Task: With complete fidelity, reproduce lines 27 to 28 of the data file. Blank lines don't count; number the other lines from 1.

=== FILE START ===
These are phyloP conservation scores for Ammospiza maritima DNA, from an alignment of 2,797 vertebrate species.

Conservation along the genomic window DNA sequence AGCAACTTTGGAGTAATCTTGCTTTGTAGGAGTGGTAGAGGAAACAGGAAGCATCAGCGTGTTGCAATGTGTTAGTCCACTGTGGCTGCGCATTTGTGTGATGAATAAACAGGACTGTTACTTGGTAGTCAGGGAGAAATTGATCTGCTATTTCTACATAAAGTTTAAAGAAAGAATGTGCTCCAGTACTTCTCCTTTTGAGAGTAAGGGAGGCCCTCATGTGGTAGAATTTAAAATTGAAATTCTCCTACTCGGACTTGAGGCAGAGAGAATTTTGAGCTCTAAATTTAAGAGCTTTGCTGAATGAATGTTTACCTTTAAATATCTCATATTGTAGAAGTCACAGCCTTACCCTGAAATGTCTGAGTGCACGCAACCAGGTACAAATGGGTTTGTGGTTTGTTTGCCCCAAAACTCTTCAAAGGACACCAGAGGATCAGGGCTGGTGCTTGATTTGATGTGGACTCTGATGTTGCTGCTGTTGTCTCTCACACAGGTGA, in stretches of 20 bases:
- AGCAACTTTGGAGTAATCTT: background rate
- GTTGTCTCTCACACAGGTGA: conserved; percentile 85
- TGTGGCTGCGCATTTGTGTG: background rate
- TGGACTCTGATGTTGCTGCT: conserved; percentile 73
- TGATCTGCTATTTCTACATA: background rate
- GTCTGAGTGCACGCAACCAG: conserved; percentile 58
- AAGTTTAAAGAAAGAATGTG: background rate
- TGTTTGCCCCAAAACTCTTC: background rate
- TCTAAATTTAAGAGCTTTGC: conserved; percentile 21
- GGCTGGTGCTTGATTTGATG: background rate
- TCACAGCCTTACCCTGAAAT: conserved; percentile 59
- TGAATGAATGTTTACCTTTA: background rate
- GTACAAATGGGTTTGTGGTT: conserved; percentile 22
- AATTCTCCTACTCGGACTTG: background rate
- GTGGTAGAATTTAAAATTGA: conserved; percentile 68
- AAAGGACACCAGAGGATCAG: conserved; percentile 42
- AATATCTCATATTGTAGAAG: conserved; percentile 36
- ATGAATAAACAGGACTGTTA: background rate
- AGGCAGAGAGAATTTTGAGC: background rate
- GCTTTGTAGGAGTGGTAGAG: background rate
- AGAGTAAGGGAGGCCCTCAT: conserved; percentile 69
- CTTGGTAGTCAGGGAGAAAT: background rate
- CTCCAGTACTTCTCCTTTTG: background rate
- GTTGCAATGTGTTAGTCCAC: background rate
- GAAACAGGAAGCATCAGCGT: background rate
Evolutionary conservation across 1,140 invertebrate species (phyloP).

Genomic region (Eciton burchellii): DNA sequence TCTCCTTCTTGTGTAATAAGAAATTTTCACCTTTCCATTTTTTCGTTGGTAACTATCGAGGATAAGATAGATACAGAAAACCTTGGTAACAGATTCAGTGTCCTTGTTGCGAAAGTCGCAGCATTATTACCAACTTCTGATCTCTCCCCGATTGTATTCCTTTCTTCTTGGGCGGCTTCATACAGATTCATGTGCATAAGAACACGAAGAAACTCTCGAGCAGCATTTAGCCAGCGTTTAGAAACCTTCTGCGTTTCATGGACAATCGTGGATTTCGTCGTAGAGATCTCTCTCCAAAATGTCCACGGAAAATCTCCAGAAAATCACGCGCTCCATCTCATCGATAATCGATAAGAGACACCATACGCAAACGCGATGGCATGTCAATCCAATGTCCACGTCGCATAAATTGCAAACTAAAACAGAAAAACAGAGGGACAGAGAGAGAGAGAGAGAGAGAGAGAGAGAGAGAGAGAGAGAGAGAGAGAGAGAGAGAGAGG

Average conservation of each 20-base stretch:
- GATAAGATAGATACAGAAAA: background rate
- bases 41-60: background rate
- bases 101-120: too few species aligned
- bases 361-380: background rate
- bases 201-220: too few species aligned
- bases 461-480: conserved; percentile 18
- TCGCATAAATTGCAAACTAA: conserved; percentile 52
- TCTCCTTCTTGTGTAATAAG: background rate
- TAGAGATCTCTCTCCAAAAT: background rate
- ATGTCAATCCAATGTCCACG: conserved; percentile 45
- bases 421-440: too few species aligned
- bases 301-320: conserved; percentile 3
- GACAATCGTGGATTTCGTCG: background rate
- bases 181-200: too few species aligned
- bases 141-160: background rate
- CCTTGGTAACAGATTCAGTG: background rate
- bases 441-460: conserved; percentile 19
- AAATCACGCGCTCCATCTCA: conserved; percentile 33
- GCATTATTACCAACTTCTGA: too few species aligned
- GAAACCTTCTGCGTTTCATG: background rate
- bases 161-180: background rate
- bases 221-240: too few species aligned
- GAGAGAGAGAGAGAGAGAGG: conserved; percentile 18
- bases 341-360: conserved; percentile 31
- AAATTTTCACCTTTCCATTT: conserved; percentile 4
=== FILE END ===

- GAAACAGGAAGCATCAGCGT: background rate
Evolutionary conservation across 1,140 invertebrate species (phyloP).